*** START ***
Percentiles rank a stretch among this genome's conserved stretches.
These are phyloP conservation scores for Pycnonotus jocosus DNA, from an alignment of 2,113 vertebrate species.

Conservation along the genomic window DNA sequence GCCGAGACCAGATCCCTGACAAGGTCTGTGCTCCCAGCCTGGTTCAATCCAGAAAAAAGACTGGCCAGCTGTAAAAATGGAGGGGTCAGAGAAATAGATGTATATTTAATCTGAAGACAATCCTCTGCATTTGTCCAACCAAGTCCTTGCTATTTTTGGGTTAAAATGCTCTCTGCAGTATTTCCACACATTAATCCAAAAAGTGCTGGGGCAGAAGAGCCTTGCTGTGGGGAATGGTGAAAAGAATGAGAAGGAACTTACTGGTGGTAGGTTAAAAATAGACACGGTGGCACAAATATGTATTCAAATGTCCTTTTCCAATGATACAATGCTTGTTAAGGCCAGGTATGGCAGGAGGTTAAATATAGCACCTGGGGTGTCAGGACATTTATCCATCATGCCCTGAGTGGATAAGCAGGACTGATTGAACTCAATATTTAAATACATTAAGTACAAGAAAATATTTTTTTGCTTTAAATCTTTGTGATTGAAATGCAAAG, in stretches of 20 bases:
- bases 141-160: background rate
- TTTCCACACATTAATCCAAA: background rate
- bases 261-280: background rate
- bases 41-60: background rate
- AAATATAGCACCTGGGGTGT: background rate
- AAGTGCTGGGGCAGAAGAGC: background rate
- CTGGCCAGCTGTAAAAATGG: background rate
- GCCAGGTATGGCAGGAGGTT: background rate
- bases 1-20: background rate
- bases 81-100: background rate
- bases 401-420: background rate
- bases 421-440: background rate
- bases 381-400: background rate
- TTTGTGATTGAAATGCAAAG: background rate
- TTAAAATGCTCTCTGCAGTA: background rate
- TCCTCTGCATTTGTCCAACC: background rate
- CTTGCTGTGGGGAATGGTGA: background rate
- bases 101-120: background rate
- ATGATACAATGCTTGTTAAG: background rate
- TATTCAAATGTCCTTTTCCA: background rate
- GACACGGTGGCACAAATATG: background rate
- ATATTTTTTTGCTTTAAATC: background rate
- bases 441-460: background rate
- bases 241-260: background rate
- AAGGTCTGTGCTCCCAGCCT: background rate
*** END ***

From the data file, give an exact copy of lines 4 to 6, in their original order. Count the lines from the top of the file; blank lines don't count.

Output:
- bases 141-160: background rate
- TTTCCACACATTAATCCAAA: background rate
- bases 261-280: background rate